I’m afraid that the posts are likely to be few and far between for the next few weeks. We’re trying to move my defense date up by 2 months so that I can be done before my advisor moves across the country in early June (instead of late August as he originally planned). This means that my thesis must be finished in the next month, and I have a postdoc fellowship application due on April 1 as well. Between that and planning for next quarter’s teaching, there hasn’t been a lot of time for crafting lately. I’m hoping that there will be more balance in this next week, but it’s hard to find these days.

I’ve decided that I have a simple choice: post frequently about how I have no time and nothing is coming off the needles, or post less frequently and tell you something that’s actually interesting. I think I’d want to read the latter, and so that’s also what I’m going to post.

Fortunately, I have at least one project in back-log to post about. I have a few other things to talk about, too, but I have a couple more steps to take before showing them to you. Next week (or sooner), I hope.

The best way to learn to knit is to just sit down and try it, so I assumed that the same goes for weaving. It’s amazing what one simple practice piece can teach you. Branden helped me warp the loom a few weeks ago, and I’ve spent a few hours since then playing with some leftover yarn from the stash to figure out what I am supposed to be doing. Did I mention that weaving goes fast? I can easily make a foot of material in an hour, once the warping is done. Very good for the instant gratification side of crafting.

I started out with a few simple twills, just playing with different orders for moving through my shaft sequence:

The pattern is very satisfying for something so simple, though the edges (selvedge) left something to be desired. So, I focused on making the selvedge a little neater, by working on my tension:

Better, but the increased tension made the fabric pull in a little. You can see how the fabric width varies (by up to an 1 1/8 inches!) here:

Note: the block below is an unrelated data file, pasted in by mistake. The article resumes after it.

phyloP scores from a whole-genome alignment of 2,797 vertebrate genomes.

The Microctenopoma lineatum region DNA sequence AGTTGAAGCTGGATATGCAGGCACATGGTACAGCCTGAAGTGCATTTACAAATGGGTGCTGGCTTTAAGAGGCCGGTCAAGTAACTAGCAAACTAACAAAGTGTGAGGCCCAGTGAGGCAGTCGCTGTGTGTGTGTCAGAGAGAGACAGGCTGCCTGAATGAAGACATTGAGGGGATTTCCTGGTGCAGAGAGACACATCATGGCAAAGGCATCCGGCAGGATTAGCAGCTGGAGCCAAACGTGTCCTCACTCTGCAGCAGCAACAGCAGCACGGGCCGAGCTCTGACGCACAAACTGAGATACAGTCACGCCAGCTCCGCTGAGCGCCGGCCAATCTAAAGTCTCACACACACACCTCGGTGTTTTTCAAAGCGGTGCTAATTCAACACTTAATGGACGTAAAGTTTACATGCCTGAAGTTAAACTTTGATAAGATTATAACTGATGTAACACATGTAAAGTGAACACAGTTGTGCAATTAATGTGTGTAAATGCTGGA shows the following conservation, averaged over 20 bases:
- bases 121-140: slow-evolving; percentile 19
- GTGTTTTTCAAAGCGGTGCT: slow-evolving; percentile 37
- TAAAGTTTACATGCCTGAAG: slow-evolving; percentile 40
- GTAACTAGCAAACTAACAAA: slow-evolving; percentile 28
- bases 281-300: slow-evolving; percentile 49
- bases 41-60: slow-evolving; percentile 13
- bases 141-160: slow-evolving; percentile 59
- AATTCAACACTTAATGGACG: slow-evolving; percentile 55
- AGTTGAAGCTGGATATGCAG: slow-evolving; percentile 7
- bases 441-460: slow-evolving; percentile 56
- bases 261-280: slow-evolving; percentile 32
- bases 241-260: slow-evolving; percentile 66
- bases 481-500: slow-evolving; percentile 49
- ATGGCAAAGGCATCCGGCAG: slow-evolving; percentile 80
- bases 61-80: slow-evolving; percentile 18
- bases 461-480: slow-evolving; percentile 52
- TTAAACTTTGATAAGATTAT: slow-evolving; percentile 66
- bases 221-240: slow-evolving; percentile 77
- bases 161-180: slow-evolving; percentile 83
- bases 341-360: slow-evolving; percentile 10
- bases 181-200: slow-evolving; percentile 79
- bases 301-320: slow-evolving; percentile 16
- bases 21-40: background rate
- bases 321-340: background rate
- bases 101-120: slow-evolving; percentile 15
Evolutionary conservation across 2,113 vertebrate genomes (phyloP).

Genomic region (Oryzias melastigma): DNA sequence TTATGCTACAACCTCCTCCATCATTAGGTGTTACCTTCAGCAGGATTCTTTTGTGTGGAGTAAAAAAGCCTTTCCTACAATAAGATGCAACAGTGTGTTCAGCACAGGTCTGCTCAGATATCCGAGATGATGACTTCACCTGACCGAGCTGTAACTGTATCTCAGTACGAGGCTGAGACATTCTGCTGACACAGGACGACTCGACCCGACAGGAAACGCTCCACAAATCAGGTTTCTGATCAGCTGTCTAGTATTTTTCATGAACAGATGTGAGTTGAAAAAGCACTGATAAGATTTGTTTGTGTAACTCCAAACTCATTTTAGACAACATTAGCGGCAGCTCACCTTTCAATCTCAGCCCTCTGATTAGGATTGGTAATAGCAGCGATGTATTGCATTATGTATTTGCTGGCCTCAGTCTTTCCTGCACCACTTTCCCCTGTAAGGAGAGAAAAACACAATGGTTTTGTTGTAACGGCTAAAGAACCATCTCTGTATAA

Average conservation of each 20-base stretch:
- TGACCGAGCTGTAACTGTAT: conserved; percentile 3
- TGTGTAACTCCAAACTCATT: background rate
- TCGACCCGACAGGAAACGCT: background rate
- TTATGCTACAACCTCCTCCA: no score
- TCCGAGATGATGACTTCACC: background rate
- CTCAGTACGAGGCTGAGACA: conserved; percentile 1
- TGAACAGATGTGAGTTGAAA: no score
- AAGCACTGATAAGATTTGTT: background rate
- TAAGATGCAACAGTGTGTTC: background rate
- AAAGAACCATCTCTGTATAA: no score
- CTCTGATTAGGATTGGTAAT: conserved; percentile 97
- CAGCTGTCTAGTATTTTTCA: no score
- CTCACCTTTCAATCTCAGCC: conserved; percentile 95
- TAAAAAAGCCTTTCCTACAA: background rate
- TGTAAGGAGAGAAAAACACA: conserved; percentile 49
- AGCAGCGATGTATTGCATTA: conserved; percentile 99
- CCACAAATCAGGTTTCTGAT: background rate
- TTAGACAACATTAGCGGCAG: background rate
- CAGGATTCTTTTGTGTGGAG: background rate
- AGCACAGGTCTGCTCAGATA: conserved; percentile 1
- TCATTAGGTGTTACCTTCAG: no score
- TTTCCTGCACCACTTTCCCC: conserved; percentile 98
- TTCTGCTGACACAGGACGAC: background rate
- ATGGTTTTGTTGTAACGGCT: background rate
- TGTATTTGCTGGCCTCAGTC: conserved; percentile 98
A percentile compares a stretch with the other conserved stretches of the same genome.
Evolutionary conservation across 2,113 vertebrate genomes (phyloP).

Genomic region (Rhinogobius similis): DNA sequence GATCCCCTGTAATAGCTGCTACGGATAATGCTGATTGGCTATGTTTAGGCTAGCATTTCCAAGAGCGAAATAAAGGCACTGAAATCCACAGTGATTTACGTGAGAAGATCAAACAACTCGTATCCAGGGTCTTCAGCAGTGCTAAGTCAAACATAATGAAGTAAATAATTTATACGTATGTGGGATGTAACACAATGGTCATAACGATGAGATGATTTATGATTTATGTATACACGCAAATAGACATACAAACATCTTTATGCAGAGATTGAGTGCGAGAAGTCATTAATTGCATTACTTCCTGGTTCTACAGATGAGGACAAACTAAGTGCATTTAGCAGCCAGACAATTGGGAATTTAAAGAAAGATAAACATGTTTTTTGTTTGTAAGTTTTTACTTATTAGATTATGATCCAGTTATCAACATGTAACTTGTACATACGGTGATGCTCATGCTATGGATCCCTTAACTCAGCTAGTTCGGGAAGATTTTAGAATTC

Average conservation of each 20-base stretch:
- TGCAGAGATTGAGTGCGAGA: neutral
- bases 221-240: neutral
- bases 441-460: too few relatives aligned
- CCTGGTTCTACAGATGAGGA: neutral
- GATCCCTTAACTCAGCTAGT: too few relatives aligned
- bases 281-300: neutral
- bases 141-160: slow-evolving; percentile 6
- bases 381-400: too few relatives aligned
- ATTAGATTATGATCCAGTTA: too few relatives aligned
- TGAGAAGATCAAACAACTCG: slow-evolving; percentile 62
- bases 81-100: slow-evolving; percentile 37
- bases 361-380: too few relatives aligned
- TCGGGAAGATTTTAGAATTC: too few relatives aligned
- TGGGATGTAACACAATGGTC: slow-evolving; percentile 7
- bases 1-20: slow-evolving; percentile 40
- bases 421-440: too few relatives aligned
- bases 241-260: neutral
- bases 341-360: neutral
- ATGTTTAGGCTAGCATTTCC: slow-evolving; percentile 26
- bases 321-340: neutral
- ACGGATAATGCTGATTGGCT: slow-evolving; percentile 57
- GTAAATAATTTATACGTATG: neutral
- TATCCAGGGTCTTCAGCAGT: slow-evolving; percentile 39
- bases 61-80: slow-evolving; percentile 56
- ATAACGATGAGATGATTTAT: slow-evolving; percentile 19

I also discovered why you’re supposed to warp a few selvedge threads in basic weave; that way there are no long warp threads carried along the sides of your piece, and it makes a more stable edge. Here, I have “floats” carried along the edge, and so my selvedge is uneven.

I also discovered what they mean by a “stable” fabric: I didn’t beat the individual threads into place firmly enough while weaving, and so this twill pattern is easily disrupted by passing your hand over it. The threads aren’t packed in quite firmly enough, so they can shift around and leave gaps in the material. You can see a tiny bit of the gapping in the bottom of this picture:

(It can be much worse than that, too, but I didn’t take a picture of it.)

I think this is also partly because I didn’t use the right sett for my warp; I didn’t put enough threads per inch of width, and so the warp threads aren’t very good at holding the weaving threads (the weft) in place.

Even if they are too loose, the twills have a great, embossed look:

A (more tightly packed) plain weave texture is more stable, and has much better selvedges, since there are no long floats along the sides:

I ran out of yarn at this point, but I had some warp left over, so I picked up a new skein of yarn and made a “real” piece yesterday afternoon. As I said, there are a couple more things that I want to do with that project, so I will save that post for another day.

Until then, here’s a dose of springtime that’s just popped up this week:

Have you noticed that the sun is also back? I’m so glad it’s (almost) spring!